Quantifying volume and high-speed technical actions of professional soccer players using foot-mounted inertial measurement units

Lewis, G ORCID: https://orcid.org/0000-0003-0189-2744, Towlson, C, Roversi, P, Domogalla, C, Herrington, LC ORCID: https://orcid.org/0000-0003-4732-1955 and Barrett, S ORCID: https://orcid.org/0000-0002-6751-9937 2022, 'Quantifying volume and high-speed technical actions of professional soccer players using foot-mounted inertial measurement units' , PLOS ONE, 17 (2) , e0263518.

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Abstract

Aims: The aims of the study were two-fold: i) examine the validity and reliability of high-speed kicking actions using foot-mounted inertial measurement unit’s (IMU), ii) quantify soccer players within-microcycle and inter-positional differences in both the frequency and speed of technical actions. Methods: During the in-season phase (25 weeks) of the UK domestic season, 21 professional soccer player ball releases, high-speed ball releases and ball release index were analysed. Pearson product-moment correlation coefficient and confidence intervals were used to determine the validity between the systems, whilst a general linear mixed model analysis approach was used to establish estimated marginal mean values for total ball releases, high-speed ball releases and ball release index. Results: Good concurrent validity was observed for ball release velocity and high-speed kicks against a high-speed camera (r2- 0.96, CI 0.93–0.98). Ball releases, high-speed ball releases and ball release index all showed main effects for fixture proximity (p>0.001), playing positions (p>0.001) and across different training categories (p>0.001). The greatest high-speed ball releases were observed on a match-day (MD)+1 (17.6 ± 11.9; CI- 16.2 to 19) and MD-2 (16.8 ± 15; CI- 14.9 to 18.7), with MD+1 exhibiting the highest number of ball releases (161.1 ± 51.2; CI- 155.0 to 167.2) and ball release index (145.5 ± 45.2; CI- 140.1 to 150.9) across all fixture proximities. Possessions (0.3 ± 0.9; CI- 0.3 to 0.4) and small-sided games (1.4 ± 1.6; CI- 1.4 to 1.5), had the lowest values for high-speed ball releases with technical (6.1 ± 7.2; CI- 5.7 to 6.6) and tactical (10.0 ± 10.5; CI- 6.9 to 13.1) drills showing the largest high-speed ball releases. Conclusions: The present study provides novel information regarding the quantification of technical actions of professional soccer players. Insights into absolute and relative frequency and intensity of releases in different drill types, provide practitioners with valuable information on technical outputs that can be manipulated during the process of planning training programmes to produce desired outcomes. Both volume and speed of ball release actions should be measured, when monitoring the technical actions in training according to fixture proximity, drill type and player position to permit enhanced training prescription.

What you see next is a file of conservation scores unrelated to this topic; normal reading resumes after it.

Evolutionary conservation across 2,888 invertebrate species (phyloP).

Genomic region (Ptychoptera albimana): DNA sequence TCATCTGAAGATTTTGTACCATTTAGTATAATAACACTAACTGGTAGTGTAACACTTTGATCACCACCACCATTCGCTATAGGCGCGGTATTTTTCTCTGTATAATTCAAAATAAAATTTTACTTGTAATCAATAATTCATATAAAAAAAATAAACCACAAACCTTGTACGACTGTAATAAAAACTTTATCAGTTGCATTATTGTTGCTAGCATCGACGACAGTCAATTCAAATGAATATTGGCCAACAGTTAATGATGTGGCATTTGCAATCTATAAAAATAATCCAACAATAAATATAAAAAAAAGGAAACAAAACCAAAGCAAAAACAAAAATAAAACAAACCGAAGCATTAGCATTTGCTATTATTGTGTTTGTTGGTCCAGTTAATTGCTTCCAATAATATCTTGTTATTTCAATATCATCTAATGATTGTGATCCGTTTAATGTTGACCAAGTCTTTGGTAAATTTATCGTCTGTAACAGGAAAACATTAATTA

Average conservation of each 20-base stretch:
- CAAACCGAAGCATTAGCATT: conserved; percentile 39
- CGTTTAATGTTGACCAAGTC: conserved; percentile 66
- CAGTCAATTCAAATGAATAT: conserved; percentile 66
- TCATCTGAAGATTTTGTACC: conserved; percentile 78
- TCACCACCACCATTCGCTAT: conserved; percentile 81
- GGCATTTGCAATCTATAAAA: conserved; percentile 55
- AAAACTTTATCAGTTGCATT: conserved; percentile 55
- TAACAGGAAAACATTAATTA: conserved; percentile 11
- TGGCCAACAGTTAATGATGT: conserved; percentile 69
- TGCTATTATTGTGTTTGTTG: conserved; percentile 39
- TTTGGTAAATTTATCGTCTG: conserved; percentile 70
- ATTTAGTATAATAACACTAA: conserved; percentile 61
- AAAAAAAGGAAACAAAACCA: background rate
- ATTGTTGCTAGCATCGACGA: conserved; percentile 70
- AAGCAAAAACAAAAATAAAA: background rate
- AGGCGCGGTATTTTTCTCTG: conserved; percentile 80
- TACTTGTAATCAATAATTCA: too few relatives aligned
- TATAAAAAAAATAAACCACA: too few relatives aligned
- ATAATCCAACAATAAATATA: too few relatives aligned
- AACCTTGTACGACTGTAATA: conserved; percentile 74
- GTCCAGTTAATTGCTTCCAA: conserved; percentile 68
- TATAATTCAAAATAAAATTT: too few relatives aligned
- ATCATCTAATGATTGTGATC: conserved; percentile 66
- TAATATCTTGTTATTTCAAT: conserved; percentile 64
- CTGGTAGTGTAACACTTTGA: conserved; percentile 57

Item Type: Article
Contributors: Gonçalves, B (Editor)
Additional Information: ** From PLOS via Jisc Publications Router ** Licence for this article: http://creativecommons.org/licenses/by/4.0/ **Journal IDs: eissn 1932-6203 **Article IDs: publisher-id: pone-d-21-20861 **History: published_online 03-02-2022; accepted 20-01-2022; collection 2022; submitted 21-07-2021
Schools: Schools > School of Health and Society
Journal or Publication Title: PLOS ONE
Publisher: Public Library of Science
ISSN: 1932-6203
Related URLs:
SWORD Depositor: Publications Router
Depositing User: Publications Router
Date Deposited: 04 Feb 2022 09:48
Last Modified: 15 Feb 2022 16:48
URI: http://usir.salford.ac.uk/id/eprint/63045

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